Evan Stair might be the biggest supporter of expanded passenger rail service in Oklahoma. He was also probably the biggest skeptic that it would happen.
“It’s kind of hard to believe we are seeing this,” Stair said about the new Eastern Flyer rail line.
The passenger rail line linking Oklahoma City and Tulsa will be the first proposed transit project in recent years to be completed. It also could be the first in a series of transit-related projects, including a new downtown streetcar system in 2018 and, in several years, a possible regional transit system that has already been endorsed by city leaders.
Stair leads Passenger Rail Oklahoma, a grassroots organization that champions expanded passenger rail service to the state. He has been an advocate for more rail options, even when frustrating dealings with Amtrak, the Oklahoma Department of Transportation and other agencies left him wondering if it would ever happen.
“It took a lot of work to get to this point,” Stair said.
Starting February 2015, a passenger rail line will link OKC with the Tulsa area by twice-daily trips between the two cities. Work is underway to bring the trains into downtown OKC and Tulsa, as the current route stops short of both cities. But until that happens, Iowa Pacific, which owns and operates the Eastern Flyer, will use buses to shuttle passengers from the OKC station near Midwest City to various locations across the metro, including Will Rogers World Airport and the state Capitol.
Stair is excited for the new route, but his group originally wanted service from OKC to Wichita, which would have given OKC access to Kansas City and other cities along a west-east Amtrak line.
“That effort fell apart in 2010 mainly due to Kansas Gov. [Sam] Brownback, who didn’t see a need for passenger rail,” Stair said about the lack of support from leaders in Kansas and Oklahoma.
Passenger Rail Oklahoma instead advocated for a Tulsa-OKC line, realizing that it could someday allow for a connection to Kansas City via a freight line that travels north from New Orleans to Kansas City, passing close to Tulsa.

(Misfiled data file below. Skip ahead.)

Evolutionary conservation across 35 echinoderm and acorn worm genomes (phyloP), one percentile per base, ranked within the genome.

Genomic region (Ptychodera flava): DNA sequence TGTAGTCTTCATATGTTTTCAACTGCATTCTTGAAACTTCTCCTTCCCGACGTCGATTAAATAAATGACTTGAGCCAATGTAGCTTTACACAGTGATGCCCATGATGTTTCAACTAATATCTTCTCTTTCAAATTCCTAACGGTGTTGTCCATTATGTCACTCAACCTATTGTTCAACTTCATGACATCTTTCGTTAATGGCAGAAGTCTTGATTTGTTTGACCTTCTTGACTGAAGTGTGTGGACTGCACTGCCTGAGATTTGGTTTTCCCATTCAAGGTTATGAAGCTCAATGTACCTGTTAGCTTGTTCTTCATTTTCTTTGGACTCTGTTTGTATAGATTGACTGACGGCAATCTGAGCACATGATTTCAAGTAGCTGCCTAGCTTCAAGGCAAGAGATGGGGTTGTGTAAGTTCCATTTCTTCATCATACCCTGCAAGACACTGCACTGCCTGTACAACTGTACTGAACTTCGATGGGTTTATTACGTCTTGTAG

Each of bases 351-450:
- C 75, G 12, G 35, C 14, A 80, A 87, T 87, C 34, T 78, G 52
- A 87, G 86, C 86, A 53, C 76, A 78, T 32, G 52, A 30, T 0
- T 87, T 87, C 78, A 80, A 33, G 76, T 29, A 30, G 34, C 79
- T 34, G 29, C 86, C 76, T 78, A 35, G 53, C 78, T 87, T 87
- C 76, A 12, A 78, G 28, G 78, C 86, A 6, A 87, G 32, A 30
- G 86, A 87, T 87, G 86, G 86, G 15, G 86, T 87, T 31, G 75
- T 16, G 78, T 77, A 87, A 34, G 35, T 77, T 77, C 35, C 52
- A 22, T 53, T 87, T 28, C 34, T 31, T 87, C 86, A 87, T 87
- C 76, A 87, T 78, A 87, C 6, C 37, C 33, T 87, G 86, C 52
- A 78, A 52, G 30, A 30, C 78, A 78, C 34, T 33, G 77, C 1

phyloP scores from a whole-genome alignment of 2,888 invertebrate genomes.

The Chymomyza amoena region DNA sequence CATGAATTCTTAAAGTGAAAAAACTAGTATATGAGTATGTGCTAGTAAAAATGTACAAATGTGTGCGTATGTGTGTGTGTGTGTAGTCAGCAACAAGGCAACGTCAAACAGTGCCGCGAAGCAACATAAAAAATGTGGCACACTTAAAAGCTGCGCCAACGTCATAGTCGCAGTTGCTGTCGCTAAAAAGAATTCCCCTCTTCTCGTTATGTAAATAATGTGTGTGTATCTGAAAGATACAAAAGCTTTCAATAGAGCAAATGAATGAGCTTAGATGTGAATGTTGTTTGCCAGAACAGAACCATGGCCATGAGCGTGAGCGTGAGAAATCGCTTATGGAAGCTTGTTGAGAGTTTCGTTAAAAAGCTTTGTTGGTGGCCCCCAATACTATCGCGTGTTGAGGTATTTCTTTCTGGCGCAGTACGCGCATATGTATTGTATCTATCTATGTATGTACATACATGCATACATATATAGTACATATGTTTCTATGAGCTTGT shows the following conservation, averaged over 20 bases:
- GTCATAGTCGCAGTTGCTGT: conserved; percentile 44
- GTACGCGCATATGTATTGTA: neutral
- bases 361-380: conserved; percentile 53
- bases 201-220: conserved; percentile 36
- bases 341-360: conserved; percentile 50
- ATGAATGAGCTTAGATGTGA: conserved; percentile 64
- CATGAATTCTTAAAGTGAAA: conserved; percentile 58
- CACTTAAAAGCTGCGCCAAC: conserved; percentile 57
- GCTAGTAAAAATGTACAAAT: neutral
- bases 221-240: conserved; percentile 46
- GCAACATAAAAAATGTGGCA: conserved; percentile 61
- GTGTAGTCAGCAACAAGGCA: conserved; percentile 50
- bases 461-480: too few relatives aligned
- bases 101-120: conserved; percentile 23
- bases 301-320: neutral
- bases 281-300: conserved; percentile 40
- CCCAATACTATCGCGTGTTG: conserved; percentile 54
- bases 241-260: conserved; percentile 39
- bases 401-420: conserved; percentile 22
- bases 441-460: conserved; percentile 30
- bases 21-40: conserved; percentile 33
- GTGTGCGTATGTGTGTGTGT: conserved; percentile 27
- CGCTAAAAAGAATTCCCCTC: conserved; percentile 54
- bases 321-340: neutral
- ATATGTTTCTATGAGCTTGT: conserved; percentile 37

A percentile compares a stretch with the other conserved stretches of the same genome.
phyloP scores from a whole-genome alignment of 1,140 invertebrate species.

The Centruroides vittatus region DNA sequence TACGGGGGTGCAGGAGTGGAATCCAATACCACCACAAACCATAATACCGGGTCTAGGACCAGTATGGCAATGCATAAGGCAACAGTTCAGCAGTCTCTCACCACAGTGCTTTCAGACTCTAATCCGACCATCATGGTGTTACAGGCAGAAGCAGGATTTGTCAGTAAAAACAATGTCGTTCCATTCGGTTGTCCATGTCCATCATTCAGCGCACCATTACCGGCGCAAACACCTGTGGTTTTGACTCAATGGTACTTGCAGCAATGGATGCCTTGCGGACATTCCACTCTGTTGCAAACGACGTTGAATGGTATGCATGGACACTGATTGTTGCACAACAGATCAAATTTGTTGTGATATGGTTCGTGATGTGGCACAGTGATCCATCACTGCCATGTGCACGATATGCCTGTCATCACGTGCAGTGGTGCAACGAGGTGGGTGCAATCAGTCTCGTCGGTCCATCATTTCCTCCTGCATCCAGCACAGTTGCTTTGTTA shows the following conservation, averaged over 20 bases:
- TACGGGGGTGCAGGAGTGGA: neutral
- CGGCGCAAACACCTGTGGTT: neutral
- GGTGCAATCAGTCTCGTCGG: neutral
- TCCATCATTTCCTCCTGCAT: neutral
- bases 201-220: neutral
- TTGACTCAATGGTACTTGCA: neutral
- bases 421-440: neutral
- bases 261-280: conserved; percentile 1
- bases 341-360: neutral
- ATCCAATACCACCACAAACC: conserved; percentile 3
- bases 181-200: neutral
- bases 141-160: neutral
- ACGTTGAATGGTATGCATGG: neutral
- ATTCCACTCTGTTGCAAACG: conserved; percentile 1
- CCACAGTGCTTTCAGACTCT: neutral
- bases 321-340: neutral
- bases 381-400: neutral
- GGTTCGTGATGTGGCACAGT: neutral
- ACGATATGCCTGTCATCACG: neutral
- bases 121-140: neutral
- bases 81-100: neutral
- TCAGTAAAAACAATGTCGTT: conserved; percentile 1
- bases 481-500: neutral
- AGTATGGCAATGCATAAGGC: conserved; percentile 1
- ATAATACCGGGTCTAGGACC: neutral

In 2010, Stair met Rep. Richard Morrissette, D-Oklahoma City, who soon became one of the Legislature’s biggest passenger rail advocates.
“[Morrissette] was instrumental in starting the Eastern Flyer Passenger Rail Development Task Force, and that legislation was passed in 2011,” Stair said.
The task force studied and planned a passenger line connecting the state’s two largest cities and sought a public or private solution. The work helped bring Iowa Pacific to the table.
“I am excited to learn that recent trial efforts to put rail back on the line between Oklahoma City and Tulsa have been successful,” said Morrissette following Iowa Pacific’s announcement that it would operate the line.
“Dedicated volunteer rail advocates in Oklahoma have pushed for this service, literally for decades.”
Stair hopes the Eastern Flyer will expand the frequency of its service as ridership builds. He also hopes to extend the line past Tulsa, which could link OKC with Kansas City, St. Louis, New Orleans and Chicago.
“What you have to look at is what we are doing is an incremental step toward larger service,” Stair said. “But Oklahoma City-to-Tulsa is a viable passenger rail route.”
While the Eastern Flyer is prepared to start service without a stop in downtown OKC, project officials say a terminal there is critical to future success. Finding a route into downtown remains a challenge, but city leaders expressed support for the idea.
“It didn’t quite get to downtown Oklahoma City, and it didn’t quite get to downtown Tulsa, so we have some work to do,” Mayor Mick Cornett said. “If there is a way we can work with the railroad and figure out how to get closer into the Santa Fe hub, I think it will really improve the experience.”
The Santa Fe hub could be an ultimate destination, as transit officials hope it will blend regional and commuter rail lines, along with the current Amtrak line that travels from OKC to Fort Worth. Currently, there is no direct rail route into Santa Fe Depot, and Eastern Flyer officials say the best short-term solution might be to bring the train into Bricktown and construct a temporary platform.
Cornett’s office said he’s planned a meeting with Eastern Flyer officials next month to further discuss details. City officials also hope to find a way to bring the rail line closer to downtown.
“It may work alright [as it is], but I think it will be a deterrent to a long- term [success] to not have it reach downtown,” Ward 4 Councilman Pete White said. “There are solutions on this end to at least bring the train into Bricktown.”
Print headline: Easy rider, A long-awaited passenger rail line from Oklahoma City to Tulsa will soon be a reality, as might plans for expansion.